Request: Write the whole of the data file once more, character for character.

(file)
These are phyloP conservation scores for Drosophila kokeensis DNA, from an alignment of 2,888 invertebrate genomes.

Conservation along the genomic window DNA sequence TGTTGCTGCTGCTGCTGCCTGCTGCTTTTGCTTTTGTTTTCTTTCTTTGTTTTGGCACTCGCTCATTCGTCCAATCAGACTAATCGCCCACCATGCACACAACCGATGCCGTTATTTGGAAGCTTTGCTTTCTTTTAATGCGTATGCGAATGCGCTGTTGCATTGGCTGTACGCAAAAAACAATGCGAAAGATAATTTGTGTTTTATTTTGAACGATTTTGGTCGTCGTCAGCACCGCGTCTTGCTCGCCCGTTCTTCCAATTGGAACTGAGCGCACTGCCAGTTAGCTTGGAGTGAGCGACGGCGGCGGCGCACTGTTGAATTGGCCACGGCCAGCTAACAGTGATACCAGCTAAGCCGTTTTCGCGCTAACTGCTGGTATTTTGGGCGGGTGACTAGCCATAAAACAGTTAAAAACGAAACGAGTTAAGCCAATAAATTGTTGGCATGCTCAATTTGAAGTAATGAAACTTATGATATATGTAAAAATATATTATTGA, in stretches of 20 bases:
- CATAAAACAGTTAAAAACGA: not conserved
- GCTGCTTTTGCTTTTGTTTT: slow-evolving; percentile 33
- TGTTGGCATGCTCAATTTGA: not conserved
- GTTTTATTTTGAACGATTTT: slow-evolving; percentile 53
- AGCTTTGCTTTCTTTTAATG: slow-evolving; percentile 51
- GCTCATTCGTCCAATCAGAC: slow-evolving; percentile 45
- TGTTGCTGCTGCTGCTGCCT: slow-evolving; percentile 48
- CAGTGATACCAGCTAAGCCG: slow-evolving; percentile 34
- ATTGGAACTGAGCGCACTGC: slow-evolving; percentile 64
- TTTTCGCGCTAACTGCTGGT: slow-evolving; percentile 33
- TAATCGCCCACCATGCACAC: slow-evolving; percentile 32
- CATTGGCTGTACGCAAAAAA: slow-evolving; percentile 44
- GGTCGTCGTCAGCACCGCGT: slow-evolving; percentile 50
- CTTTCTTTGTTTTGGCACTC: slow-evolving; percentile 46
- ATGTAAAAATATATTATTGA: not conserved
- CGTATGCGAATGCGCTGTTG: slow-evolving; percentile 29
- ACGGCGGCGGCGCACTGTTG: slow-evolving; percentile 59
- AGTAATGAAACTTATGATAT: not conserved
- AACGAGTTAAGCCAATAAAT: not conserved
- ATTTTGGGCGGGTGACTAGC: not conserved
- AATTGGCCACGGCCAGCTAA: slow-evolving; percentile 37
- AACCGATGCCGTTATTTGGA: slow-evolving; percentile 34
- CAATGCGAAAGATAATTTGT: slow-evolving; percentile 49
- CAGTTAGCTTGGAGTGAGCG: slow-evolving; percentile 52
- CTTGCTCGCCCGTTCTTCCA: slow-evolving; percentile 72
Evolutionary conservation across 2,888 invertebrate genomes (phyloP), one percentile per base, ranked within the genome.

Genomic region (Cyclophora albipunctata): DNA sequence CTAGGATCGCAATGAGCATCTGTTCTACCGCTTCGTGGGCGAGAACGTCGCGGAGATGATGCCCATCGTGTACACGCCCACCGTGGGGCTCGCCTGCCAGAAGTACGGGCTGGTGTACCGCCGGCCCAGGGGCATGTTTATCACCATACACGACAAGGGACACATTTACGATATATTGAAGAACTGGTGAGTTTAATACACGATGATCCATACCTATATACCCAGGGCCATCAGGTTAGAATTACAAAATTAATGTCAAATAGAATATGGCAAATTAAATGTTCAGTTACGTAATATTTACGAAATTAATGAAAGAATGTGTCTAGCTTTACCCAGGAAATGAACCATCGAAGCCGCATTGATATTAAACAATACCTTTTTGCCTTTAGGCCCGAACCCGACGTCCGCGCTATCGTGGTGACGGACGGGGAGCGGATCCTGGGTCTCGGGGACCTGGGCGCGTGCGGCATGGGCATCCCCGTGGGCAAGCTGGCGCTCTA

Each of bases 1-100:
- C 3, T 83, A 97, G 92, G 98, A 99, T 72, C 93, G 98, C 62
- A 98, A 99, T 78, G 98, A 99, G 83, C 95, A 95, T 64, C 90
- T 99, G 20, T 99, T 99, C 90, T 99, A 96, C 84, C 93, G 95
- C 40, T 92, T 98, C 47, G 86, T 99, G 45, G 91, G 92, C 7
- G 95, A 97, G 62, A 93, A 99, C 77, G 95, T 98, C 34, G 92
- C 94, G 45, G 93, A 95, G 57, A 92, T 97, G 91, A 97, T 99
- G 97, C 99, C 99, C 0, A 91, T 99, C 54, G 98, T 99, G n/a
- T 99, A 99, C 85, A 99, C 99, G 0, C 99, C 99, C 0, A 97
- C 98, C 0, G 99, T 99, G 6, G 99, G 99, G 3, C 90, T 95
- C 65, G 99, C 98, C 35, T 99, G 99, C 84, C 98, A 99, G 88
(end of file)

These are phyloP conservation scores for Drosophila kokeensis DNA, from an alignment of 2,888 invertebrate genomes.

Conservation along the genomic window DNA sequence TGTTGCTGCTGCTGCTGCCTGCTGCTTTTGCTTTTGTTTTCTTTCTTTGTTTTGGCACTCGCTCATTCGTCCAATCAGACTAATCGCCCACCATGCACACAACCGATGCCGTTATTTGGAAGCTTTGCTTTCTTTTAATGCGTATGCGAATGCGCTGTTGCATTGGCTGTACGCAAAAAACAATGCGAAAGATAATTTGTGTTTTATTTTGAACGATTTTGGTCGTCGTCAGCACCGCGTCTTGCTCGCCCGTTCTTCCAATTGGAACTGAGCGCACTGCCAGTTAGCTTGGAGTGAGCGACGGCGGCGGCGCACTGTTGAATTGGCCACGGCCAGCTAACAGTGATACCAGCTAAGCCGTTTTCGCGCTAACTGCTGGTATTTTGGGCGGGTGACTAGCCATAAAACAGTTAAAAACGAAACGAGTTAAGCCAATAAATTGTTGGCATGCTCAATTTGAAGTAATGAAACTTATGATATATGTAAAAATATATTATTGA, in stretches of 20 bases:
- CATAAAACAGTTAAAAACGA: not conserved
- GCTGCTTTTGCTTTTGTTTT: slow-evolving; percentile 33
- TGTTGGCATGCTCAATTTGA: not conserved
- GTTTTATTTTGAACGATTTT: slow-evolving; percentile 53
- AGCTTTGCTTTCTTTTAATG: slow-evolving; percentile 51
- GCTCATTCGTCCAATCAGAC: slow-evolving; percentile 45
- TGTTGCTGCTGCTGCTGCCT: slow-evolving; percentile 48
- CAGTGATACCAGCTAAGCCG: slow-evolving; percentile 34
- ATTGGAACTGAGCGCACTGC: slow-evolving; percentile 64
- TTTTCGCGCTAACTGCTGGT: slow-evolving; percentile 33
- TAATCGCCCACCATGCACAC: slow-evolving; percentile 32
- CATTGGCTGTACGCAAAAAA: slow-evolving; percentile 44
- GGTCGTCGTCAGCACCGCGT: slow-evolving; percentile 50
- CTTTCTTTGTTTTGGCACTC: slow-evolving; percentile 46
- ATGTAAAAATATATTATTGA: not conserved
- CGTATGCGAATGCGCTGTTG: slow-evolving; percentile 29
- ACGGCGGCGGCGCACTGTTG: slow-evolving; percentile 59
- AGTAATGAAACTTATGATAT: not conserved
- AACGAGTTAAGCCAATAAAT: not conserved
- ATTTTGGGCGGGTGACTAGC: not conserved
- AATTGGCCACGGCCAGCTAA: slow-evolving; percentile 37
- AACCGATGCCGTTATTTGGA: slow-evolving; percentile 34
- CAATGCGAAAGATAATTTGT: slow-evolving; percentile 49
- CAGTTAGCTTGGAGTGAGCG: slow-evolving; percentile 52
- CTTGCTCGCCCGTTCTTCCA: slow-evolving; percentile 72
Evolutionary conservation across 2,888 invertebrate genomes (phyloP), one percentile per base, ranked within the genome.

Genomic region (Cyclophora albipunctata): DNA sequence CTAGGATCGCAATGAGCATCTGTTCTACCGCTTCGTGGGCGAGAACGTCGCGGAGATGATGCCCATCGTGTACACGCCCACCGTGGGGCTCGCCTGCCAGAAGTACGGGCTGGTGTACCGCCGGCCCAGGGGCATGTTTATCACCATACACGACAAGGGACACATTTACGATATATTGAAGAACTGGTGAGTTTAATACACGATGATCCATACCTATATACCCAGGGCCATCAGGTTAGAATTACAAAATTAATGTCAAATAGAATATGGCAAATTAAATGTTCAGTTACGTAATATTTACGAAATTAATGAAAGAATGTGTCTAGCTTTACCCAGGAAATGAACCATCGAAGCCGCATTGATATTAAACAATACCTTTTTGCCTTTAGGCCCGAACCCGACGTCCGCGCTATCGTGGTGACGGACGGGGAGCGGATCCTGGGTCTCGGGGACCTGGGCGCGTGCGGCATGGGCATCCCCGTGGGCAAGCTGGCGCTCTA

Each of bases 1-100:
- C 3, T 83, A 97, G 92, G 98, A 99, T 72, C 93, G 98, C 62
- A 98, A 99, T 78, G 98, A 99, G 83, C 95, A 95, T 64, C 90
- T 99, G 20, T 99, T 99, C 90, T 99, A 96, C 84, C 93, G 95
- C 40, T 92, T 98, C 47, G 86, T 99, G 45, G 91, G 92, C 7
- G 95, A 97, G 62, A 93, A 99, C 77, G 95, T 98, C 34, G 92
- C 94, G 45, G 93, A 95, G 57, A 92, T 97, G 91, A 97, T 99
- G 97, C 99, C 99, C 0, A 91, T 99, C 54, G 98, T 99, G n/a
- T 99, A 99, C 85, A 99, C 99, G 0, C 99, C 99, C 0, A 97
- C 98, C 0, G 99, T 99, G 6, G 99, G 99, G 3, C 90, T 95
- C 65, G 99, C 98, C 35, T 99, G 99, C 84, C 98, A 99, G 88